Sunday, September 13, 2009

Just do it

When I talk about my plastic and rubber body parts, I always seem to forget my oldest fake body part of all: my hearing aids.

I always carry my hearing aids with me, though I don't always have them plugged into my ears. At the moment, one of the aids doesn't work, but the other one does and I wear it at work and in some other situations.

On Sunday I went to the Laemmle on Sunset Boulevard to catch a new documentary on the advertising business called "Art & Copy," and when I settled into my seat I put the working hearing aid in my left ear and kept the other one in my hearing aid pouch. I guess I left the pouch in my lap and during the movie it fell to the floor. It wasn't until I was already heading home after the movie that I realized it was gone.

My health insurance no longer covers hearing aids, so replacing one would cost me hundreds of dollars. I panicked and rushed back to the theater.

I handed a note to the ticket-taker explaining that I left something important at my seat. She said I was welcome to go back into the theater to look for it, but the next screening had just begun and it might be hard to find anything in the dark, especially if someone was sitting in the seat I had.

The theater was pretty full, so I just found a vacant seat to sit through the film again and wait for the houselights to come up.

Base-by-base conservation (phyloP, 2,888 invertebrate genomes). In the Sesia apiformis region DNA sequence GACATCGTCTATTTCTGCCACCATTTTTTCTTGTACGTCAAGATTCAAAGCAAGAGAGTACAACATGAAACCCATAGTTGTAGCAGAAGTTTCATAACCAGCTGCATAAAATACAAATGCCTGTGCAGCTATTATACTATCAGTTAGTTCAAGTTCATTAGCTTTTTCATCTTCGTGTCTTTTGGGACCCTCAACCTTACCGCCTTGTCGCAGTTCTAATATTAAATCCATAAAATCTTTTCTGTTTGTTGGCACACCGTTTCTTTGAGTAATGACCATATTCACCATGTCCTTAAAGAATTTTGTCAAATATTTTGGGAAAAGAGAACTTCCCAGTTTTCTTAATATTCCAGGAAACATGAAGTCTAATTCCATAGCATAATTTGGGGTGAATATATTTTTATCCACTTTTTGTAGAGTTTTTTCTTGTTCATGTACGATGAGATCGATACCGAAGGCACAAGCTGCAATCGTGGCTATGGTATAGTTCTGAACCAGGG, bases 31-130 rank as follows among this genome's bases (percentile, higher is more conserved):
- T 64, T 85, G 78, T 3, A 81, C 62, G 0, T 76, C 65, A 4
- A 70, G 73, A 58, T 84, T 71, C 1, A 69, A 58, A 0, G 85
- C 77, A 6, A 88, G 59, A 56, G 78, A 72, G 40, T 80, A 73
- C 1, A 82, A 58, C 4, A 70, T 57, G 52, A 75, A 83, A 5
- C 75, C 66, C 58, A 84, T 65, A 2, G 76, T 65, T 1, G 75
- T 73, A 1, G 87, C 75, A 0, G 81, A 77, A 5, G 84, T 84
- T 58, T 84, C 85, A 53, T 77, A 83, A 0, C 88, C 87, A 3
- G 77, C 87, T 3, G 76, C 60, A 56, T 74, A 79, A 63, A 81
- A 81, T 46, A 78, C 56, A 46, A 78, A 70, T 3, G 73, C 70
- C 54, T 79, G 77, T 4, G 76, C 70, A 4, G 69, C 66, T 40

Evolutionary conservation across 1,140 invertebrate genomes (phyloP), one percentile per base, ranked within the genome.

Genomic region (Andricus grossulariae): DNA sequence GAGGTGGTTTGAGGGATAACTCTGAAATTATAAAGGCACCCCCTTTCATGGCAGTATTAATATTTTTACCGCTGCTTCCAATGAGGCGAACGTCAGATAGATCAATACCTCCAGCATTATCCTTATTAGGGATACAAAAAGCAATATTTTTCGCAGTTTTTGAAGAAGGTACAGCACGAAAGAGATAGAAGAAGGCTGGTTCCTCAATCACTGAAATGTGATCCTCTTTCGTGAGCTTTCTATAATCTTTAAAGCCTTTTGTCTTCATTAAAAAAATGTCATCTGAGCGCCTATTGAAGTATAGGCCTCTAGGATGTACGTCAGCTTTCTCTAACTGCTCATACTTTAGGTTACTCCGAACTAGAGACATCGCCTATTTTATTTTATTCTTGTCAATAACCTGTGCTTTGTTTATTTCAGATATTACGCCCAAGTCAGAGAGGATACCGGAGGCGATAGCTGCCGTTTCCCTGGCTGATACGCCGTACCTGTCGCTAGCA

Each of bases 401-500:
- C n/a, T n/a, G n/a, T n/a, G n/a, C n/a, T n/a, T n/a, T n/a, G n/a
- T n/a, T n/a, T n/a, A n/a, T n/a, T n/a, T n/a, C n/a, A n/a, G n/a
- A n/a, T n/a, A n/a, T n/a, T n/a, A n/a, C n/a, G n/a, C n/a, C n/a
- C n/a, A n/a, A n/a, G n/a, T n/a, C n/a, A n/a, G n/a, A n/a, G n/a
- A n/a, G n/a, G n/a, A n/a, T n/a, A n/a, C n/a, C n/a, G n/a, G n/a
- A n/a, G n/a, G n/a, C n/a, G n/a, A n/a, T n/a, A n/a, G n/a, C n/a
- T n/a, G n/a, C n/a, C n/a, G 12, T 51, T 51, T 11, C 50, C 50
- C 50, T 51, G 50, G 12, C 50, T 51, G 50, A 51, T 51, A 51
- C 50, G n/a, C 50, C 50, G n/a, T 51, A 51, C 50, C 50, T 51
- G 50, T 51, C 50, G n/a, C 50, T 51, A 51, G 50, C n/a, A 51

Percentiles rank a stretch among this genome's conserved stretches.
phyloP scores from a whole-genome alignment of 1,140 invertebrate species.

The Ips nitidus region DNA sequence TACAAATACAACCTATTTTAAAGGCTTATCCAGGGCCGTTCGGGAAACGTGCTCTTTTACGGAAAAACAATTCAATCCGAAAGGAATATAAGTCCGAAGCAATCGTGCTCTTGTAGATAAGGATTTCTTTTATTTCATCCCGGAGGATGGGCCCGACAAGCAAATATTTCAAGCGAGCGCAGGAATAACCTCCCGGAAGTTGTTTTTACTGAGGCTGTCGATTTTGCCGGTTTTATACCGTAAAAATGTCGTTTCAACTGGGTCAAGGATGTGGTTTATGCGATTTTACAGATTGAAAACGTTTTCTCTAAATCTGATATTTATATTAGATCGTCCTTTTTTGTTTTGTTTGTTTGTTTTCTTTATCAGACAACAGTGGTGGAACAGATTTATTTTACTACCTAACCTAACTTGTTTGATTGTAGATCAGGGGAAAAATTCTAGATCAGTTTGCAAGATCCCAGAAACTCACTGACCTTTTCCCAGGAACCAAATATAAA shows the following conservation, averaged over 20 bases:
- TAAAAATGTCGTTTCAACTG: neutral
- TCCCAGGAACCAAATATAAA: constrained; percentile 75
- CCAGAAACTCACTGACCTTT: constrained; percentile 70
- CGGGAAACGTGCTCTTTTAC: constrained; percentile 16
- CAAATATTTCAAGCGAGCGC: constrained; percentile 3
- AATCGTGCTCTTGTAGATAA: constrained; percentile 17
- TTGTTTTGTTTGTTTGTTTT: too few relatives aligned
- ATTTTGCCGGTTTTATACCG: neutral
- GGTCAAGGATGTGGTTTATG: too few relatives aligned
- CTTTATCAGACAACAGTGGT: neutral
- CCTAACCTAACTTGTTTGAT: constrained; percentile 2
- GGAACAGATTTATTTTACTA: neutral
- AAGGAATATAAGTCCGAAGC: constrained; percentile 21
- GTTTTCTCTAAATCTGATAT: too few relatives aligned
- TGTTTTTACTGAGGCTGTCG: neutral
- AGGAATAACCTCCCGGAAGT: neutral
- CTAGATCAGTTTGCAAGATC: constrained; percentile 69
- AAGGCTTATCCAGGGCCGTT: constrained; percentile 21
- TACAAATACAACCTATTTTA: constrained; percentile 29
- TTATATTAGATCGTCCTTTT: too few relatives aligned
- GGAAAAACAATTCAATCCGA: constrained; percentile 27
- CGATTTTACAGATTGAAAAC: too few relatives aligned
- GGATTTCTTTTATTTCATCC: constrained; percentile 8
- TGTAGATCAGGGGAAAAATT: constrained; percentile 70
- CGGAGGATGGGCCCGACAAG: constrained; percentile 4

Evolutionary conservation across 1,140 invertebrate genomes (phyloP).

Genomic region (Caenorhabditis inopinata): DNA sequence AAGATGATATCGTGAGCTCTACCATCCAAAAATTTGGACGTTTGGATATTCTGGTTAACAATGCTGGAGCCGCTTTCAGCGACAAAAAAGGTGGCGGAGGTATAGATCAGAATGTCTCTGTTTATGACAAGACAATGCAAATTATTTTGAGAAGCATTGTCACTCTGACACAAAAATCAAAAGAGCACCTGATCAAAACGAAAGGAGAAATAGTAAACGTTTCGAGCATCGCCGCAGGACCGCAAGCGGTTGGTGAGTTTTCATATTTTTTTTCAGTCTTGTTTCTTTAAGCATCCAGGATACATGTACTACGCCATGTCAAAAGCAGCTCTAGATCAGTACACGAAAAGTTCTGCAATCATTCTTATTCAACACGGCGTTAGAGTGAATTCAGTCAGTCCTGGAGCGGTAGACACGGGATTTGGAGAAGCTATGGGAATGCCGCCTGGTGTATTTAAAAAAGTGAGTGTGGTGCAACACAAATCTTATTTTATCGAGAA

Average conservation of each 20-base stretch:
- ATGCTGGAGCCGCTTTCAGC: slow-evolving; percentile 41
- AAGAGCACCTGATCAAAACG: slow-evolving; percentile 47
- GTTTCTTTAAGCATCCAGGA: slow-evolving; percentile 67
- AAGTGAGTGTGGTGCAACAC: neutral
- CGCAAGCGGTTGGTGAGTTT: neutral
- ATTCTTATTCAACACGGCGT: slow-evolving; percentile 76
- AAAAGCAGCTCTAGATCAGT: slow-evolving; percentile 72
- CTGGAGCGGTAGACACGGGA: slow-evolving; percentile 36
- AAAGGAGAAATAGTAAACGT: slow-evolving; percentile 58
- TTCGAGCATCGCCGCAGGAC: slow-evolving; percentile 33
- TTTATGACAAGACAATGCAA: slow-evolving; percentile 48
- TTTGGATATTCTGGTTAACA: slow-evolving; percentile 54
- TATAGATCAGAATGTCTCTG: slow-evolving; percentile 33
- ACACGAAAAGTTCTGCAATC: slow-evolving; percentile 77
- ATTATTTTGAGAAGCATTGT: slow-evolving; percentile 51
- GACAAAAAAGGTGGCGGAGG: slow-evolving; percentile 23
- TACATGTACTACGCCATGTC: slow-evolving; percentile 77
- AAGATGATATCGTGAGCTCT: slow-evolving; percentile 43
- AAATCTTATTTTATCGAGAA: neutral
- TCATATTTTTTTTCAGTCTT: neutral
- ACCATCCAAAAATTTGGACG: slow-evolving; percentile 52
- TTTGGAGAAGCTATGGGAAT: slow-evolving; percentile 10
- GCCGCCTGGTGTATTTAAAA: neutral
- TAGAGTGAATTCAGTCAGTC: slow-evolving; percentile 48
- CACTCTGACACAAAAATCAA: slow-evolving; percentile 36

Fortunately, "Art & Copy" is a good film that was just as enjoyable the second time around. In it, a number of figures in the advertising industry talk about the inspiration behind campaigns for clients like Apple, Nike, Tommy Hilfiger and many others, but it became clear to me during the repeat viewing that the film is about more than simply advertising.

One line toward the end of the film leaped out at me the second time I heard it. Explaining that advertising artists and writers —or the people who hire them— sometimes make bad decisions based on fear rather than take bold steps driven by inspiration, Mary Wells, founder of Wells Rich Greene, says "I think fear is a powerful depressant."

When I heard that line again, a proverbial light bulb illuminated above my head. Lately, my health situation has kept my dreams on a short leash, and my fear about where this is all leading has kept me from taking more risks, thinking differently, living my life as fully as I should.

The message was loud and clear the second time around. Lucky for me that I saw "Art & Copy" again.

And by the way, I found the pouch with my hearing aid.

1 comment:

  1. Hey, good news, Mr. Survivor!!!! You sound pretty good Paul, not like the smarty pants, but not so bad.Keep up with the popscicle sticks, you never know, you could wake up singing one of these days soon. Forgive any mis-spellings, i'm old.Thinking of ya, AMA